Inhumane Treatment: Holder’s CIA Investigation

Given the path that led to Osama bin Laden’s hideout, attention is beginning to refocus on Eric Holder’s seemingly endless criminal investigation of CIA interrogators. We now know that the successful search for the World’s most wanted terrorist began years ago with information offered up during several “harsh” interrogations. No kumbaya coffee klatch those, they raised the considerable ire of the ACLU and other Obama supporters. As a result, during the 2008 campaign, Barack Obama, in a bow to his base, pledged to end what he called torture of terrorist suspects.

True to that pledge, the new U.S. Attorney General launched his “rule of law” investigation in August 2009, barely seven months into Obama’s presidency. Almost two years later, the investigation is still in progress. We don’t know what that progress is or exactly what conduct is under investigation or how long it will continue. But, we do know some things.

For instance, those under investigation are government employees and contractors who were, unquestionably, following Bush administration policies o.k.’d by the Bush Justice Department. We also know that an investigation of the same individuals for the same conduct was concluded in 2007. A career prosecutor, not a political appointee, cleared them of wrongdoing.

We know, too, that no new evidence was discovered by Obama’s White House or Holder’s DOJ. So, the motive for the second investigation boils down, not to facts, but to who’s in charge. The new guy simply disagrees with the earlier investigative findings because he believes, contrary to U.S. law, that “cruel, inhumane and degrading” treatment is torture.

What’s wrong with that? For starters, put yourself in the place of the CIA guys and others under investigation. They acted in good faith. And yet their own Justice Department is now 22 months into its second investigation, with no end in sight. How about that for cruel, inhumane and degrading treatment?

Then there’s the problem of later administrations prosecuting people for legally sanctioned activity. It raises the odious specter of an unconstitutional ex post facto prosecution, applying a new standard retroactively to criminalize conduct that was legal when undertaken.

It also has a chilling effect on our intelligence operators who can now be certain that subsequent administrations may level criminal charges against them. The result will be an anemic intelligence effort in defense of our country. Everyone will be too concerned about being prosecuted tomorrow for doing their jobs today. The most effective intelligence force on the planet, outside of Israel, of course, will be reduced to political correctness. Raise your hand if you think that’s a good idea.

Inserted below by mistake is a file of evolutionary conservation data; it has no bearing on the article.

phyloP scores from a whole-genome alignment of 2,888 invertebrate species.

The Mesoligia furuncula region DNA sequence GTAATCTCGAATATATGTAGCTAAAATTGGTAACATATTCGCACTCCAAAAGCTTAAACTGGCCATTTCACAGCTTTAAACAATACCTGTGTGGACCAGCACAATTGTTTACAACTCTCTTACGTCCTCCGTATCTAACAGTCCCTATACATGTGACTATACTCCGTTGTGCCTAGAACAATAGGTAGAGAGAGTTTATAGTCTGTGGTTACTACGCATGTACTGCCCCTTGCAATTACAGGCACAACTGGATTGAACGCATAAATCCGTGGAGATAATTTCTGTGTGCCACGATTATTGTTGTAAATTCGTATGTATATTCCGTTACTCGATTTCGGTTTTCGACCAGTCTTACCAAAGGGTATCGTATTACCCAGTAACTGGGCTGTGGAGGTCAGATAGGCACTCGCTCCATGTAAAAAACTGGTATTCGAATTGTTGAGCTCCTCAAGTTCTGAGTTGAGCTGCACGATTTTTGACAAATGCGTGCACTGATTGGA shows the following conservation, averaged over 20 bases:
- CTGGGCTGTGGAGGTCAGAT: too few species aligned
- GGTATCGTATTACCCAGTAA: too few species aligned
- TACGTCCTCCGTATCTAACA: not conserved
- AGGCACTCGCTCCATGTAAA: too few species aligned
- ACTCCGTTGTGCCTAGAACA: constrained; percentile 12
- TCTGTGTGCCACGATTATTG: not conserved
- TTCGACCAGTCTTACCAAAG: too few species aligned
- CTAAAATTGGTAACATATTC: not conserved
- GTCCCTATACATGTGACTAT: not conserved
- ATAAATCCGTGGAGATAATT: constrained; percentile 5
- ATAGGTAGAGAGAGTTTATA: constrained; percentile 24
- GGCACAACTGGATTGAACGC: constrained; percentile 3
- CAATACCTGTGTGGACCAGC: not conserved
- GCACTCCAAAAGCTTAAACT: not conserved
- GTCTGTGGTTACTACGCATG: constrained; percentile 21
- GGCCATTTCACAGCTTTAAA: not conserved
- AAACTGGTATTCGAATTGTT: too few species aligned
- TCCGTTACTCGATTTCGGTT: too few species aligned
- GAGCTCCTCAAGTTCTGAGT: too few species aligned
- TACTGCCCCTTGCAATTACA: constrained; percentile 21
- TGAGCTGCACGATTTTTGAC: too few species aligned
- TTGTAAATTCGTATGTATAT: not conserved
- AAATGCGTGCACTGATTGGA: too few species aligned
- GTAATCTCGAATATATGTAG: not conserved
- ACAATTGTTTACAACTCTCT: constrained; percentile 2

Last Thursday, a 911 family member asked President Obama to support her request to end Holder’s investigation. She simply wanted the President to offer his opinion to Holder that the investigation should be shelved permanently. Her request sprang from the belief that the investigated should be honored, rather than hounded, for their part in tracking down bin Laden, among others. The President refused her entreaty.

Even so, what are the chances that Holder’s investigation will lead to charges being filed? Pretty much zero. If the matter went to trial, the defense would have a field day because it knows what happened. The government would be compelled to release documents describing the interrogation techniques and naming those interrogated. The defense could assert that these techniques were not only legal at the time but also led to bin Laden’s dead end. That last part is an association Obama would rather skip.

And then there’s bin Laden’s problematic end. Is it possible that the manner of his death offends Holder’s sense of inhumane treatment? After all, the old terrorist was unarmed when a strapping young Navy SEAL splattered his brains on the wall. And the jungle drums of the left are beating in an angry rhythm of denial of due process.

You can bet we’ll never know Holder’s feelings about bin Laden’s execution, at least until his memoirs are published years hence.  Obama is enjoying his bump in popularity too much to permit that ugly little distraction. Rule of law, indeed.

See you on the left-side.